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Thelismond Trial Day 2 Focuses on DNA Evidence

Booking photo of Lindley Thelismond, who was 17 in February, 2019 when he allegedly shot and killed James Jeter.

Day 2 of the Lindley Thelismond criminal homicide trial yesterday included a DNA forensic scientist who testified about the jacket which police collected from an alley behind the Orchard Avenue home on       Lebanon’s north side, where the killing of James Jeter, 26, took place in February of 2019.

The forensic scientist discussed his DNA collection methods used on red and gray jacket that witnesses say belonged to Thelismond and was worn by him when he allegedly pulled a gun from a backpack and killed Jeter in cold blood.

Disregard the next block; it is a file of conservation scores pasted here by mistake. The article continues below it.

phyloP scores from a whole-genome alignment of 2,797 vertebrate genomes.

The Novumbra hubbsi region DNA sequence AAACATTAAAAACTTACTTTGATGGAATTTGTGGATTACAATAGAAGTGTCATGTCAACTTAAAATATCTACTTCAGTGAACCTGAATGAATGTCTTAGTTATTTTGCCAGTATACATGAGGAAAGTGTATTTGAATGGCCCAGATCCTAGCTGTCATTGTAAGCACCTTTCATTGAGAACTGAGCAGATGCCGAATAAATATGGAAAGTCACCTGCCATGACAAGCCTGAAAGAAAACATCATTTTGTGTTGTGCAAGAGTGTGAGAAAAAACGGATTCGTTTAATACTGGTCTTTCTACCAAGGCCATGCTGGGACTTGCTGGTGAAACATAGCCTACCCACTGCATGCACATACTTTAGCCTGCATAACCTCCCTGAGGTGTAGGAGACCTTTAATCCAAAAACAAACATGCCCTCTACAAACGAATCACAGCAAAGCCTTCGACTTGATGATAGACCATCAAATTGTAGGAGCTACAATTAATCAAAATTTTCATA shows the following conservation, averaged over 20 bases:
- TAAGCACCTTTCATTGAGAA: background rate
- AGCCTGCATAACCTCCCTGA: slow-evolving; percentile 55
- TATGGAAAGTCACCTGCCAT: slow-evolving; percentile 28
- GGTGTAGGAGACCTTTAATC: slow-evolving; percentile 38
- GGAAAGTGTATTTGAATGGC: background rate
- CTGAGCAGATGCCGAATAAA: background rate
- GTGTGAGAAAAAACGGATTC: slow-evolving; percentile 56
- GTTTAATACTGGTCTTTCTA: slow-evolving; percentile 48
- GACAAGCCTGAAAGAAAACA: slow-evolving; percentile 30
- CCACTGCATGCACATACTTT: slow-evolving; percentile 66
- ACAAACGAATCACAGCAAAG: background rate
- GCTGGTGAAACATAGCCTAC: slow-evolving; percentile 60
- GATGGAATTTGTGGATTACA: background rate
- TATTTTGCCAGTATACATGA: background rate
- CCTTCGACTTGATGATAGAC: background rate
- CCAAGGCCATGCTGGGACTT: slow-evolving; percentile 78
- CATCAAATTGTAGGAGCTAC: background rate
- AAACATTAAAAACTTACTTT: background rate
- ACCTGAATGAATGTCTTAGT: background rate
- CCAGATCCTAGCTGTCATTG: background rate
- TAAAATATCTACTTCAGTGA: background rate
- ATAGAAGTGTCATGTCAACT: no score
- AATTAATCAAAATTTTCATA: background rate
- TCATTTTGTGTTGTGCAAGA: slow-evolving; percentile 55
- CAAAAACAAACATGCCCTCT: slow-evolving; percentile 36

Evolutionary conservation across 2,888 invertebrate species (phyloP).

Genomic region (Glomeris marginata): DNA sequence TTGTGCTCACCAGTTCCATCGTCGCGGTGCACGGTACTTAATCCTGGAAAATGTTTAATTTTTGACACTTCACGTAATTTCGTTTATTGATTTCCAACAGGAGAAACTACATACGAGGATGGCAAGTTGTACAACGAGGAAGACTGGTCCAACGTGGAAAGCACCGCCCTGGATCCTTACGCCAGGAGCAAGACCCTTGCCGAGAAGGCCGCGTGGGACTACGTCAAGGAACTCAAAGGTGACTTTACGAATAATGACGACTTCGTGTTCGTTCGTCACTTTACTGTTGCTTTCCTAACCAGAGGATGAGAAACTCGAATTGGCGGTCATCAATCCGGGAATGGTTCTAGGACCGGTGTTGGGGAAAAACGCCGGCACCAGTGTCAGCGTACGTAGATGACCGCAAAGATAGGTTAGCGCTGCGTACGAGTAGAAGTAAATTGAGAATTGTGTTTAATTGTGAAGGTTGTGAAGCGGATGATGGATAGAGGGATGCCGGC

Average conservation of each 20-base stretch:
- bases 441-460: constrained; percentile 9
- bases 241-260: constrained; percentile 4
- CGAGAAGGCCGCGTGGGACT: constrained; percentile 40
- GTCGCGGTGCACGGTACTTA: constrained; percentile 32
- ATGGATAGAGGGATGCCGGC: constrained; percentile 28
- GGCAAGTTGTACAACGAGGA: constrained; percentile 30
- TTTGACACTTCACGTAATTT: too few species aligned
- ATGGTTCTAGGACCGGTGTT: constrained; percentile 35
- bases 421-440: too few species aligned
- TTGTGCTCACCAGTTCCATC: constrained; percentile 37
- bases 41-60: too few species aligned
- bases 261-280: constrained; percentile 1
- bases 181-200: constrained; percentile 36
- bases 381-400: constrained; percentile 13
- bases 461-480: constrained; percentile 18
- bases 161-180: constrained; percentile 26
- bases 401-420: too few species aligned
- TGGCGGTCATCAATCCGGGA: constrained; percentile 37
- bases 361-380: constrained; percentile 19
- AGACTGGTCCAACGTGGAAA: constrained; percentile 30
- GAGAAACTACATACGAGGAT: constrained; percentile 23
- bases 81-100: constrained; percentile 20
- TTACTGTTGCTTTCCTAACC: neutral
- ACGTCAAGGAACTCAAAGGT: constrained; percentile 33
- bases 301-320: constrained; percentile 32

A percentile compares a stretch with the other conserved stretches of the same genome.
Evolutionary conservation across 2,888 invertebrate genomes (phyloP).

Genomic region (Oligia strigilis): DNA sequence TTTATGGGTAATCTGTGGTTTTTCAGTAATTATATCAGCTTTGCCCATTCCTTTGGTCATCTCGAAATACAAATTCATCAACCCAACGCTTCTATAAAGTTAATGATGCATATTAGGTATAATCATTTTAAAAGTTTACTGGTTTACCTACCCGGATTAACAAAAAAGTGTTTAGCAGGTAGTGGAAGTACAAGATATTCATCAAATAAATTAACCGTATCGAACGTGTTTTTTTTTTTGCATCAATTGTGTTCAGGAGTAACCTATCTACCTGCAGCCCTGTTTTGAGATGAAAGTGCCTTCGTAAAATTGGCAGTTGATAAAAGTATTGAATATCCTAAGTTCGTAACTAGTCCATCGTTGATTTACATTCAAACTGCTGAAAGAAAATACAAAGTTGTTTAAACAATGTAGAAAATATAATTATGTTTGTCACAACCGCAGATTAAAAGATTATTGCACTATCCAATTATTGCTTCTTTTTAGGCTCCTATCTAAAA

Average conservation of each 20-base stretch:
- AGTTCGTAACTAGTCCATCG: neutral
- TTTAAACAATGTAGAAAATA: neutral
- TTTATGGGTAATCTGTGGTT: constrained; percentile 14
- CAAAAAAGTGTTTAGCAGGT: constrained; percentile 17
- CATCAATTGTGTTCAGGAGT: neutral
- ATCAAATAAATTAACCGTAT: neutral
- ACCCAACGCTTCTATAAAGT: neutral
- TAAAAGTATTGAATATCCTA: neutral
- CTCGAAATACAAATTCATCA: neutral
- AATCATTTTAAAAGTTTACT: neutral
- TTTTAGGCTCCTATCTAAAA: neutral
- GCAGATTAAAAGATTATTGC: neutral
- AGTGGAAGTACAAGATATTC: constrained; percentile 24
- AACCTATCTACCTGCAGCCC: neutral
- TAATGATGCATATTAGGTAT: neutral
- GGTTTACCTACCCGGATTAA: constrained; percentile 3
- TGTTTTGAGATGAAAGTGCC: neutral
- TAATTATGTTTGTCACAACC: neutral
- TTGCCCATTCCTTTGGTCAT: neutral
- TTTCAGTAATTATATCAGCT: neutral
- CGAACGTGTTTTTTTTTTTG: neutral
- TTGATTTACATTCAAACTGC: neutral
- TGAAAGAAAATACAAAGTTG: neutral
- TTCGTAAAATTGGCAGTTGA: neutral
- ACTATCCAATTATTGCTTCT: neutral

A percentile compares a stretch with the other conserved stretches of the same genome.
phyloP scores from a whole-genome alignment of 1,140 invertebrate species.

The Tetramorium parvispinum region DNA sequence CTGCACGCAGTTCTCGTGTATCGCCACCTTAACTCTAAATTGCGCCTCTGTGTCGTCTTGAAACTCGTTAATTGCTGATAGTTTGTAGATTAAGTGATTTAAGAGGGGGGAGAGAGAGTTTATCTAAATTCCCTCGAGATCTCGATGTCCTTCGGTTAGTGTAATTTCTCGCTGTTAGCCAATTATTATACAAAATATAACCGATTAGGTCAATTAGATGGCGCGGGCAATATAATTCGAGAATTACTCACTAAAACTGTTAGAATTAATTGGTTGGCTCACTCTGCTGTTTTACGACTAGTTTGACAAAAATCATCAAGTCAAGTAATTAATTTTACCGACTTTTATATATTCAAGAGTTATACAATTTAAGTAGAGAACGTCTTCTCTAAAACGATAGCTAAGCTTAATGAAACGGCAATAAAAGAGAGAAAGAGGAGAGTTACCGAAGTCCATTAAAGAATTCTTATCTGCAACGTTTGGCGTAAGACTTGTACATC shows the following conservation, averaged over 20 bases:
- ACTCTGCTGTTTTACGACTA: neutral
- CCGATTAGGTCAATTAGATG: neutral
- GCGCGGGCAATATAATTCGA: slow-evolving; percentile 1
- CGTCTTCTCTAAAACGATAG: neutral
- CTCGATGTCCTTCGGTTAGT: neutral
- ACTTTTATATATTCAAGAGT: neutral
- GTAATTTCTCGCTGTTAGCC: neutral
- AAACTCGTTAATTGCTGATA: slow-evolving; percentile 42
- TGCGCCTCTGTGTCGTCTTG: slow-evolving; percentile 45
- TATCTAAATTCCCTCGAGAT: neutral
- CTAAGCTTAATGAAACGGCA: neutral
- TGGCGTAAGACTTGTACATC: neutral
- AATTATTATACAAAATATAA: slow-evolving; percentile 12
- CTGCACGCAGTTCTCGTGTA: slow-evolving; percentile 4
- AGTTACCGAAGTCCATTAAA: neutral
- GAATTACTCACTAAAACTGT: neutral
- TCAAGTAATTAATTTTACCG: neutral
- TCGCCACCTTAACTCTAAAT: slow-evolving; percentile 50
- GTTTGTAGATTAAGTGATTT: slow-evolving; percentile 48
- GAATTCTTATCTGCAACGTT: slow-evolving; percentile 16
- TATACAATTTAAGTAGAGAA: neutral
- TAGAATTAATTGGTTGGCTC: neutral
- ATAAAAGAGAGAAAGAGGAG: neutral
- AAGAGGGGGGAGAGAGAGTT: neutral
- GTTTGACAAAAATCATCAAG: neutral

Dr. Young said he was able to collect DNA from the collar and knit cuffs inside the sleeves of the jacket and it matched 22 of the 23 genetic markers found in the DNA of Thelismond. He said there was only a 1-in-seven trillion chance that the DNA could have belonged to someone else.

On cross examination, however, Dr. Young admitted that he only compared the DNA he collected to samples of Thelismond and the victim because they were the only samples he was given for comparison by District Attorney Pier Hess Graf.

The jacket is a critical piece of evidence because it was allegedly ditched in that alley by Thelismond, along with three handguns, after the shooting.

Testimony continues Thursday in the courtroom of Judge Charles T. Jones at the Lebanon County courthouse.